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The Tacoma times. [volume] (Tacoma, Wash.) 1903-1949, March 31, 1904, Image 2

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Persistent link: https://chroniclingamerica.loc.gov/lccn/sn88085187/1904-03-31/ed-1/seq-2/

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Every Evening Except Sunday by The Tacoma Times Pub. Co.
Entered at the iiogtoffice at Tacoma, . Waah . »< second-clas* matter.
One Cent « Copy Six Cent* a *___%££§__ 25 Cents * Month, ?3 a year,
Week, by Carrier or by Mail. vi* «.■■•■- by Carrier or by Mail.
The Tacoma Times is already being quoted a* an authority by many speaker* in
political meetings about town.
: The/act is becoming general!} understood that statement* made in this paper can
be depended upon. ■ ; 5 .
No new paper ever received a fairer or more kindly reception than The Tacoma
Times has had at the hands of the people of this city.
From the day of its first appear, The Times has been the recipient of warm and
sympathetic support that ha* done it "a world of good."
; ■ iiJ'Kcep gong. We are with you!" ho* been tne cry of the people.
The Time* will keep going. Never fear about that. It ha* found an opening such
as few newspaper* ever find, and it propOSO* to make the most of Its opportunities.
The Times is -rill getting "introduced," so to speak. It is bent upon ultimately know
" ing all of the people of Tacoma and having an intimate acquaintanceship, too.!
I.'v.-m effort ia being put forth to thoroughly cover the local news field, and each
jw^day bear* witness to an Improvement, a* the stuff of reporter* become mors and more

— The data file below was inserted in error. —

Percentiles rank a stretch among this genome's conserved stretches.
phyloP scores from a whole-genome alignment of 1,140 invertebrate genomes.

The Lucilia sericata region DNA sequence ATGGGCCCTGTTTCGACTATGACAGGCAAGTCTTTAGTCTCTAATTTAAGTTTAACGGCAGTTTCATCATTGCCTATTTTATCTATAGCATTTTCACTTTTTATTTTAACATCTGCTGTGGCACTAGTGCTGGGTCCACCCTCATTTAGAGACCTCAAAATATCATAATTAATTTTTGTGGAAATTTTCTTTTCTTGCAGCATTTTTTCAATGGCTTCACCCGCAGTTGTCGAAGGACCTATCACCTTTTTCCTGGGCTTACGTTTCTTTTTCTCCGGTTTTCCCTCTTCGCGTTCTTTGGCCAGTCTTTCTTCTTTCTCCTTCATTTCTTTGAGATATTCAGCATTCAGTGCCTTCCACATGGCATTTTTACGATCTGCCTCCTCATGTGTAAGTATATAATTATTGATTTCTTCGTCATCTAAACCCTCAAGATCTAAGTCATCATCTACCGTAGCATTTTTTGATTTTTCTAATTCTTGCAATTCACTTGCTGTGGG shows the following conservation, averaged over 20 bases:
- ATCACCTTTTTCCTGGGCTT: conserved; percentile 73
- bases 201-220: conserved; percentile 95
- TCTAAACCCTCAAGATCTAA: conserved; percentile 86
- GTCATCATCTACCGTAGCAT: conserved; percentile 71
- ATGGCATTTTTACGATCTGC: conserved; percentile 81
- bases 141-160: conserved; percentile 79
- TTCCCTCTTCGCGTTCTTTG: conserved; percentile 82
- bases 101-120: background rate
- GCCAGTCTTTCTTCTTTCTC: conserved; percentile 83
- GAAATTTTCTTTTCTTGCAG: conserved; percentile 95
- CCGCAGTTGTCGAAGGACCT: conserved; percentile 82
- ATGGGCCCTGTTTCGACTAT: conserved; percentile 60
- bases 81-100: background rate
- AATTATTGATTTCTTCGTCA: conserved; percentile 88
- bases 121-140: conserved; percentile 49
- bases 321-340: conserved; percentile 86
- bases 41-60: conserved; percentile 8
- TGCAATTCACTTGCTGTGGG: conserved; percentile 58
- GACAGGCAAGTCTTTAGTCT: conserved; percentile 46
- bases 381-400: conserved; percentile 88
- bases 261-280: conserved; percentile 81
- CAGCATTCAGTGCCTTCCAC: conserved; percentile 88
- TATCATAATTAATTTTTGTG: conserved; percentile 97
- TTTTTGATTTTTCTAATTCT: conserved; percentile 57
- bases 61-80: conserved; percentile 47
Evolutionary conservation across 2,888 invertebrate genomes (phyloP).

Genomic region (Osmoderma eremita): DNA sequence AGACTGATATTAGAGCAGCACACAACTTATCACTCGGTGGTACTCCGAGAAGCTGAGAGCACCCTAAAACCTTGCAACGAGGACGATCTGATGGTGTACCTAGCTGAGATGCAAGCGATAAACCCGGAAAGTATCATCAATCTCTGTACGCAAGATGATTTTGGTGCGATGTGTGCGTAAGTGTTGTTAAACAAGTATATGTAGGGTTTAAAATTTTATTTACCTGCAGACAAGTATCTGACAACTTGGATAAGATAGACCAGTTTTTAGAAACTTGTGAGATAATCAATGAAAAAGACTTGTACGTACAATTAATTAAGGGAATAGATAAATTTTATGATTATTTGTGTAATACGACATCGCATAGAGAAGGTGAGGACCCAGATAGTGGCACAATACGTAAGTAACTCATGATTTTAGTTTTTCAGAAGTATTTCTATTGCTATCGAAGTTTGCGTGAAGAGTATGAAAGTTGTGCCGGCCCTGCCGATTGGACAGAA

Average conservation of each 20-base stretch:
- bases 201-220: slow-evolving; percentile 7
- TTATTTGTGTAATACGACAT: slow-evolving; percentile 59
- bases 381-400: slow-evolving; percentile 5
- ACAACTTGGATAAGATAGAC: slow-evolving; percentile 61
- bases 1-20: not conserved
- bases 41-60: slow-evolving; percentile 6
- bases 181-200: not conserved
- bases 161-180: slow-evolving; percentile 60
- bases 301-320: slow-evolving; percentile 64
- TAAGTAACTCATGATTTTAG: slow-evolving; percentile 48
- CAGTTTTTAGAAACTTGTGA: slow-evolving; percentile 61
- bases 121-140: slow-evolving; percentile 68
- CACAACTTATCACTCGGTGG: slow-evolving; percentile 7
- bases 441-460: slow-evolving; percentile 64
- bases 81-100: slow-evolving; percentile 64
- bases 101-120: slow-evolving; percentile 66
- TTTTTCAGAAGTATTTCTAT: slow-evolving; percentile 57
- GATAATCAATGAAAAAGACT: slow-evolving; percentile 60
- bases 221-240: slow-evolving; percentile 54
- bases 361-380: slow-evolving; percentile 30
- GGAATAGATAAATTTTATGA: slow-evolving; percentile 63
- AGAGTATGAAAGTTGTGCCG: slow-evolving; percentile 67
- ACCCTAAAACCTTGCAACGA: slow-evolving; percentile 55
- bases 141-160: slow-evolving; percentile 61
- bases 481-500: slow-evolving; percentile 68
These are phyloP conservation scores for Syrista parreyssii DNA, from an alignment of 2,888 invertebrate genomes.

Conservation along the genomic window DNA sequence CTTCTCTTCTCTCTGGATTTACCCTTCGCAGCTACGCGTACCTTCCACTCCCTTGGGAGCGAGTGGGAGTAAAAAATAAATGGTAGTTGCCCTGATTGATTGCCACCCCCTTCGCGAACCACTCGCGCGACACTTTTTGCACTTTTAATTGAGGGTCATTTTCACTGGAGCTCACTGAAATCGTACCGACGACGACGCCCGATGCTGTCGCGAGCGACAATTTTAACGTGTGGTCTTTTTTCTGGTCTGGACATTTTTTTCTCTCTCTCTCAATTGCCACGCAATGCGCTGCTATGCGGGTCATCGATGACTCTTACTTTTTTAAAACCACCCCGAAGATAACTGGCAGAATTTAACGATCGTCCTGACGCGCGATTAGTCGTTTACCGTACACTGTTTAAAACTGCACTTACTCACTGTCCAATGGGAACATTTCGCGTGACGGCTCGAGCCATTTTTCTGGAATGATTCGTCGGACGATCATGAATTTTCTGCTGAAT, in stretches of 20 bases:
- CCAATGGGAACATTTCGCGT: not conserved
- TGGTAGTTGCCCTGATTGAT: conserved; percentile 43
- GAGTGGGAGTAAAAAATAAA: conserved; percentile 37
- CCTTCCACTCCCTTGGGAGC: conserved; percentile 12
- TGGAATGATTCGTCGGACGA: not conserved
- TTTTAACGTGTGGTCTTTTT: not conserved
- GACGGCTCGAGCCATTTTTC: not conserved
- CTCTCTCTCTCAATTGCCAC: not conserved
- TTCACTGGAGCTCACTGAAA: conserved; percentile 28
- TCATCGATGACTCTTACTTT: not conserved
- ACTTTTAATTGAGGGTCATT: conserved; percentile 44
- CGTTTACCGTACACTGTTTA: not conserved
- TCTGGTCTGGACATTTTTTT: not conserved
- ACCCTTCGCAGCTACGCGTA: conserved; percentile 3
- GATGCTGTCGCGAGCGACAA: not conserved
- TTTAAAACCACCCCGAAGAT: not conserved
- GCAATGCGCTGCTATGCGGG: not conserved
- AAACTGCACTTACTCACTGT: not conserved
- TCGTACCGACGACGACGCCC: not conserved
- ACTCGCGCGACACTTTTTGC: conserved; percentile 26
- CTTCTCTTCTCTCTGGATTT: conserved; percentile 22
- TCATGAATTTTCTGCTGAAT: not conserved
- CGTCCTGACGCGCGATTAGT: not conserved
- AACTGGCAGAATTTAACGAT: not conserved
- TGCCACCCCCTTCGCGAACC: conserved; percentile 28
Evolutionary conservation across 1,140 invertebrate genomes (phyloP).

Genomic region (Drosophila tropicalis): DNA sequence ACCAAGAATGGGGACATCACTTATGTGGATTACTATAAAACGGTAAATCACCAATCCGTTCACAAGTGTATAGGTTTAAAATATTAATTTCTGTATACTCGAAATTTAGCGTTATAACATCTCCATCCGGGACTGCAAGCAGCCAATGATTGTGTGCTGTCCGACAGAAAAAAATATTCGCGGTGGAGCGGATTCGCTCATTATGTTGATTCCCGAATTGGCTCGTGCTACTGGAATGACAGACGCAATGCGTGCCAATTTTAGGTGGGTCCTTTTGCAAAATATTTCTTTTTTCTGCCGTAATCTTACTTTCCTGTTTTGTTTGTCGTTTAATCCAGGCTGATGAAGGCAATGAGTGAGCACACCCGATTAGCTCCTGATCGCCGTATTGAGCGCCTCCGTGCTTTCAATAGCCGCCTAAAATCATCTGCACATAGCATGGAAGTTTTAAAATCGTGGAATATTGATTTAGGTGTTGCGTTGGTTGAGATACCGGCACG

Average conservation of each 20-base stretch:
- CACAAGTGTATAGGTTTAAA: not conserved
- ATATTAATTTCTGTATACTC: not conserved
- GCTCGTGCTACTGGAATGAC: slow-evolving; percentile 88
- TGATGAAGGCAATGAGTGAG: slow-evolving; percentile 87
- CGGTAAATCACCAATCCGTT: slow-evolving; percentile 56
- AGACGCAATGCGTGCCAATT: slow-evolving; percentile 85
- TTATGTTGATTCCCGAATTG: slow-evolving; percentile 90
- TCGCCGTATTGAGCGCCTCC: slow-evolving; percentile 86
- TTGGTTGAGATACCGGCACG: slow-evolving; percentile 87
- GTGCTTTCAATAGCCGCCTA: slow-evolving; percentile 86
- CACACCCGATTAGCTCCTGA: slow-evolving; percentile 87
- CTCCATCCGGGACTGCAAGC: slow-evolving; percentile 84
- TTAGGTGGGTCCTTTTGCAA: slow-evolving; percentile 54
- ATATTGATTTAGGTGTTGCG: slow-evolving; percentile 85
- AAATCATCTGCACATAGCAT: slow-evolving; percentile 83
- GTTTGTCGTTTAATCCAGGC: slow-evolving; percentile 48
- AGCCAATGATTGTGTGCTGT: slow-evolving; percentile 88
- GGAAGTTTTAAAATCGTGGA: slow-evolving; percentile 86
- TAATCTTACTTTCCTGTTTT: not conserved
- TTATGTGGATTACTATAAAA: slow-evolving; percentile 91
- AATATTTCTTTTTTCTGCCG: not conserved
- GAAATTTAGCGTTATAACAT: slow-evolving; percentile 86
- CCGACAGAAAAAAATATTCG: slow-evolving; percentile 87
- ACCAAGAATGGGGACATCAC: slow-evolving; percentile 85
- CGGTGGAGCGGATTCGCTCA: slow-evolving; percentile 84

; familiar with their routes and duties. All of them were "new men" at the outset and
had many difficulties to encounter, :
It takes time and effo.t to develop a newspaper, just as it doe* to develop any
Other business enterprise. This paper is strictly a business proposition. It depends
solely,for its maintenance upon receipt* from sales of the daily edition* and receipt*
from advertising. It ha* no sustaining income from political campaign funds, from
railroad-, or from corporation* in politic*. No pernicious financial Influence affects its
The Times can and will print anything in the way of legitimate news, without re
gard to whether it please* or displease* political or corporation powers inside or out
side of Tacoma. ' -■.'..'_*,•. .';•'*-•-.
The people have WANTED a paper of this character. They could get all the cor
poration orana.'* * political organs they wanted in th* past, but they could not get
a newspaper that was strictly and altogether a newspaper.
No political organ is ever absolutely fair. IT CANNOT PRINT ALL OF THE
NEWS ALL OF THE TIME without hurting its own cause, hence it necessarily be
comes biased and unfair.